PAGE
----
Our author has several issues with Netflix’s “365 Days”. They list it as an erotic drama, but it’s more of a fiasco, really. Read her opinion here.


I watched 365 days with my best friend a few days ago and I have questions. And notes. And some serious concerns. And I feel like I also have a right to sue the production company and charge my therapy bill to them. I would however like to give a shoutout to the review site rotten tomatoes and the user Nate Z for helping me sort through my thoughts after the catastrophe that was this badly redone, horribly acted, we don’t-have-enough-creativity-to-come-up-with-a-plot-so-we-put-3-makeover-montages-in-this, polish version of Fifty Shades of Grey that Netflix actually dares to categorize as a drama.

I do have a serious problem with the fact that Netflix markets this movie as a drama. My first being that several people at Netflix watched this movie and thought to themselves: “Well yes, of the hundreds of movies we could buy that are in the genre erotic, this….this one right here is the one we would like to spend our money on”. The second being that by any definition that I have ever heard, read, or learned a drama actually has to have a plot. And as my best friend put it so kindly: “Any, and I mean any, porn I have ever seen has better actors and storyline than whatever this abomination is supposed to be. This movie is basically just shopping, sex, sex while shopping, parties, big houses and yachts and, surprise, sex at big houses and on yachts”.

The big keyword in this movie is consent. Or rather a lack thereof. Even after overlooking the fact that the male lead Massimo abducted his love interest Laura, it was still very prominent that there was not once a scene in this movie where he asked for consent before engaging in any sexual activity. This made for fun scenes like Massimo orally raping a stewardess at his flight while she has actual tears in her eyes.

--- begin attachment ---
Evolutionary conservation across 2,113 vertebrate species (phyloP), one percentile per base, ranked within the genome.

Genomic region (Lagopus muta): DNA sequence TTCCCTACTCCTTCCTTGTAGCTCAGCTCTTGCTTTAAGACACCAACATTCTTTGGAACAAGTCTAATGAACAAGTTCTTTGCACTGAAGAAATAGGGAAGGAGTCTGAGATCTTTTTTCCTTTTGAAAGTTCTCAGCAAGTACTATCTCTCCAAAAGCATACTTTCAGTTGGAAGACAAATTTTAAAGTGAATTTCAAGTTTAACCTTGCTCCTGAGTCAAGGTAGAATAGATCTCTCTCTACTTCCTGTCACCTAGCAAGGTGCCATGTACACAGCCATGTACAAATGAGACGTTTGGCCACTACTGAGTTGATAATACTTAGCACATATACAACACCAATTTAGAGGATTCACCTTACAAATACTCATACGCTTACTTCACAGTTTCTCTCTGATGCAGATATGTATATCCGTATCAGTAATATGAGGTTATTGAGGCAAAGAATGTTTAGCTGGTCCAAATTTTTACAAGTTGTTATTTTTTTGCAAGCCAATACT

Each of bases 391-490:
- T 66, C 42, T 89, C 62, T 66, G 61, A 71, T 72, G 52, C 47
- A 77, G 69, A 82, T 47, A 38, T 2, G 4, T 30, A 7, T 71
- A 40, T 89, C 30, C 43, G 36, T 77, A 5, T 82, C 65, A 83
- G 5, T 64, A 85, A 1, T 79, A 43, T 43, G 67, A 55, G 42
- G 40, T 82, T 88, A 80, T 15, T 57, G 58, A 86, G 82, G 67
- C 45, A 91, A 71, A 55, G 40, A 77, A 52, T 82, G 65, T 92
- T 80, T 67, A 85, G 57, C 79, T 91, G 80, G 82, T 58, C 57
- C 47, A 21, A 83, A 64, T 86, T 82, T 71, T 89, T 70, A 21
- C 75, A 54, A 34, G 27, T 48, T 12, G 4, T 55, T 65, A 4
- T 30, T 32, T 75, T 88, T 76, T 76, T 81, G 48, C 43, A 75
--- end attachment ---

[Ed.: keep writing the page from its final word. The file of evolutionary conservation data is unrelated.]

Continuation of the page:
When Laura demands to know why she was taken hostage, he explains to her that she was the last thing he saw right before his father was killed and that he would never do anything against her will. Just to give you a time frame here: This was after drugging her to bring her to his mansion, but before telling her that he wouldn’t let her go for the next 365 days to “give her a chance to fall in love with him” and then pushing her in a chair and sitting on her because she – shocker – wanted to leave.

The next 30 minutes of the movie is basically just filled with similar events including, but not limited to: kissing her without her consent, strapping her to an airplane seat to take her to Rome without her consent and fingering her in a plane full of strangers without her consent.

All of this for some reason (my money is on Stockholm Syndrome, but what do I know) builds up to my personal highlight: She decides that she wants to see him and goes over to his room with nothing on but a bathrobe. After flirting for a bit, he takes off his towel (which conveniently was the only thing he was wearing) and tells her to “take it” referring to his penis. When she refuses and tries to leave, he chains her up to his bed, leaving her breasts exposed, and makes her watch him get a blowjob by a prostitute. While he watches her. This scene lasts for 4 minutes. And that is the end of that plotline. Literally.